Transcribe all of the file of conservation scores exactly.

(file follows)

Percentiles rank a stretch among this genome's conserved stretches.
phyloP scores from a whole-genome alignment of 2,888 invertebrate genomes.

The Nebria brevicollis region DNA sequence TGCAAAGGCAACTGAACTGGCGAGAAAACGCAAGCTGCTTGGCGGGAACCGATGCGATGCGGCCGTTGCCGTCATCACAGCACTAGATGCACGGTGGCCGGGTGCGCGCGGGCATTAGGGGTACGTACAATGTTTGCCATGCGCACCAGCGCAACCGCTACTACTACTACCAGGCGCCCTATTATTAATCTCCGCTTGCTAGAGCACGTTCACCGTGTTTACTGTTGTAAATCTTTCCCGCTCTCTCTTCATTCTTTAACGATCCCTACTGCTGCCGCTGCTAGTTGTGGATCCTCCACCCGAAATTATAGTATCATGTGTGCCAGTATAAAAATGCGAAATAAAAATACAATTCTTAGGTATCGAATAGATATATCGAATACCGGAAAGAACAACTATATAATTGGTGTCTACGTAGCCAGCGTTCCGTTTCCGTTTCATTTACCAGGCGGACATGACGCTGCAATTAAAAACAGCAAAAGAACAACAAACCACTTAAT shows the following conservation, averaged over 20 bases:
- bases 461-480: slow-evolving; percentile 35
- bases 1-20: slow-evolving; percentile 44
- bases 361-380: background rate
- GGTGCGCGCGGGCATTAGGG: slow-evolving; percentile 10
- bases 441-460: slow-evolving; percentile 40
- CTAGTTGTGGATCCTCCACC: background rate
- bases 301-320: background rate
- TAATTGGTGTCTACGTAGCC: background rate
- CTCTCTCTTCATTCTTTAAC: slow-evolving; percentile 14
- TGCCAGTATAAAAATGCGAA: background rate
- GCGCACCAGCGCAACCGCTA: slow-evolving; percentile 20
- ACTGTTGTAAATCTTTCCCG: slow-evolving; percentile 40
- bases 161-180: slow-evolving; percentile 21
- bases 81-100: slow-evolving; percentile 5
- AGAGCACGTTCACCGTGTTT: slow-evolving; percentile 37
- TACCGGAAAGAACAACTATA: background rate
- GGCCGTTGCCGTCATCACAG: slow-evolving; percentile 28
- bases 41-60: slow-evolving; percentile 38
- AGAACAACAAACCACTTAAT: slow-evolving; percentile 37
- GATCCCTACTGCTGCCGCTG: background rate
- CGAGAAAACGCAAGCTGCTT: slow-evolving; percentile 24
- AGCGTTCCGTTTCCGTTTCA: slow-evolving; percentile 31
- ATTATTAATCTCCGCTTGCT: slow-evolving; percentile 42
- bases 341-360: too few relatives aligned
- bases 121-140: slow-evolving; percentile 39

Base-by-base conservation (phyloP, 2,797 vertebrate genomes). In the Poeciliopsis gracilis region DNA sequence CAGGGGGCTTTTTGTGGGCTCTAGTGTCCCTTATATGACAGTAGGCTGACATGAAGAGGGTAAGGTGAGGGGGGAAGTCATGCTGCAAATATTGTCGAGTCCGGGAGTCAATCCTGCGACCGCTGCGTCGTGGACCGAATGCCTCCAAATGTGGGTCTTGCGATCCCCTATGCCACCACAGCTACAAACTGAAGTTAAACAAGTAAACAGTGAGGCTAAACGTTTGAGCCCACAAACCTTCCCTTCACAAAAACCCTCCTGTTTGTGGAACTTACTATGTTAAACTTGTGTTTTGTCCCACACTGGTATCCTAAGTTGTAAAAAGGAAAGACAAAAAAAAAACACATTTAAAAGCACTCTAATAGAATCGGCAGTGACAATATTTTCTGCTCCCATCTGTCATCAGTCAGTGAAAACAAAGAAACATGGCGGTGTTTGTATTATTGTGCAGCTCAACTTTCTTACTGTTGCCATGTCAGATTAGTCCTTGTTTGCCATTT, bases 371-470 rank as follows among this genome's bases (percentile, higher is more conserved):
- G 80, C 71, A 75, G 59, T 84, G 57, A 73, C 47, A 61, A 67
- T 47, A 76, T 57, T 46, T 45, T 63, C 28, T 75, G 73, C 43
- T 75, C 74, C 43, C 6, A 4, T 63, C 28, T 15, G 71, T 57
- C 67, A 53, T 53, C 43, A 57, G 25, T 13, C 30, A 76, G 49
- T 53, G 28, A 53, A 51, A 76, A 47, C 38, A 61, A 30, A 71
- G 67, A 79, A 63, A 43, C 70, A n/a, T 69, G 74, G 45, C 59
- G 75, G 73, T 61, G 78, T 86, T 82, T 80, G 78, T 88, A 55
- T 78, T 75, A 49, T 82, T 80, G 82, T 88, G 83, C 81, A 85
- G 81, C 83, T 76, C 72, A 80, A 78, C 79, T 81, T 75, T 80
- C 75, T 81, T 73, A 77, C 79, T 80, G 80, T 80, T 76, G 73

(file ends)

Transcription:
Percentiles rank a stretch among this genome's conserved stretches.
phyloP scores from a whole-genome alignment of 2,888 invertebrate genomes.

The Nebria brevicollis region DNA sequence TGCAAAGGCAACTGAACTGGCGAGAAAACGCAAGCTGCTTGGCGGGAACCGATGCGATGCGGCCGTTGCCGTCATCACAGCACTAGATGCACGGTGGCCGGGTGCGCGCGGGCATTAGGGGTACGTACAATGTTTGCCATGCGCACCAGCGCAACCGCTACTACTACTACCAGGCGCCCTATTATTAATCTCCGCTTGCTAGAGCACGTTCACCGTGTTTACTGTTGTAAATCTTTCCCGCTCTCTCTTCATTCTTTAACGATCCCTACTGCTGCCGCTGCTAGTTGTGGATCCTCCACCCGAAATTATAGTATCATGTGTGCCAGTATAAAAATGCGAAATAAAAATACAATTCTTAGGTATCGAATAGATATATCGAATACCGGAAAGAACAACTATATAATTGGTGTCTACGTAGCCAGCGTTCCGTTTCCGTTTCATTTACCAGGCGGACATGACGCTGCAATTAAAAACAGCAAAAGAACAACAAACCACTTAAT shows the following conservation, averaged over 20 bases:
- bases 461-480: slow-evolving; percentile 35
- bases 1-20: slow-evolving; percentile 44
- bases 361-380: background rate
- GGTGCGCGCGGGCATTAGGG: slow-evolving; percentile 10
- bases 441-460: slow-evolving; percentile 40
- CTAGTTGTGGATCCTCCACC: background rate
- bases 301-320: background rate
- TAATTGGTGTCTACGTAGCC: background rate
- CTCTCTCTTCATTCTTTAAC: slow-evolving; percentile 14
- TGCCAGTATAAAAATGCGAA: background rate
- GCGCACCAGCGCAACCGCTA: slow-evolving; percentile 20
- ACTGTTGTAAATCTTTCCCG: slow-evolving; percentile 40
- bases 161-180: slow-evolving; percentile 21
- bases 81-100: slow-evolving; percentile 5
- AGAGCACGTTCACCGTGTTT: slow-evolving; percentile 37
- TACCGGAAAGAACAACTATA: background rate
- GGCCGTTGCCGTCATCACAG: slow-evolving; percentile 28
- bases 41-60: slow-evolving; percentile 38
- AGAACAACAAACCACTTAAT: slow-evolving; percentile 37
- GATCCCTACTGCTGCCGCTG: background rate
- CGAGAAAACGCAAGCTGCTT: slow-evolving; percentile 24
- AGCGTTCCGTTTCCGTTTCA: slow-evolving; percentile 31
- ATTATTAATCTCCGCTTGCT: slow-evolving; percentile 42
- bases 341-360: too few relatives aligned
- bases 121-140: slow-evolving; percentile 39

Base-by-base conservation (phyloP, 2,797 vertebrate genomes). In the Poeciliopsis gracilis region DNA sequence CAGGGGGCTTTTTGTGGGCTCTAGTGTCCCTTATATGACAGTAGGCTGACATGAAGAGGGTAAGGTGAGGGGGGAAGTCATGCTGCAAATATTGTCGAGTCCGGGAGTCAATCCTGCGACCGCTGCGTCGTGGACCGAATGCCTCCAAATGTGGGTCTTGCGATCCCCTATGCCACCACAGCTACAAACTGAAGTTAAACAAGTAAACAGTGAGGCTAAACGTTTGAGCCCACAAACCTTCCCTTCACAAAAACCCTCCTGTTTGTGGAACTTACTATGTTAAACTTGTGTTTTGTCCCACACTGGTATCCTAAGTTGTAAAAAGGAAAGACAAAAAAAAAACACATTTAAAAGCACTCTAATAGAATCGGCAGTGACAATATTTTCTGCTCCCATCTGTCATCAGTCAGTGAAAACAAAGAAACATGGCGGTGTTTGTATTATTGTGCAGCTCAACTTTCTTACTGTTGCCATGTCAGATTAGTCCTTGTTTGCCATTT, bases 371-470 rank as follows among this genome's bases (percentile, higher is more conserved):
- G 80, C 71, A 75, G 59, T 84, G 57, A 73, C 47, A 61, A 67
- T 47, A 76, T 57, T 46, T 45, T 63, C 28, T 75, G 73, C 43
- T 75, C 74, C 43, C 6, A 4, T 63, C 28, T 15, G 71, T 57
- C 67, A 53, T 53, C 43, A 57, G 25, T 13, C 30, A 76, G 49
- T 53, G 28, A 53, A 51, A 76, A 47, C 38, A 61, A 30, A 71
- G 67, A 79, A 63, A 43, C 70, A n/a, T 69, G 74, G 45, C 59
- G 75, G 73, T 61, G 78, T 86, T 82, T 80, G 78, T 88, A 55
- T 78, T 75, A 49, T 82, T 80, G 82, T 88, G 83, C 81, A 85
- G 81, C 83, T 76, C 72, A 80, A 78, C 79, T 81, T 75, T 80
- C 75, T 81, T 73, A 77, C 79, T 80, G 80, T 80, T 76, G 73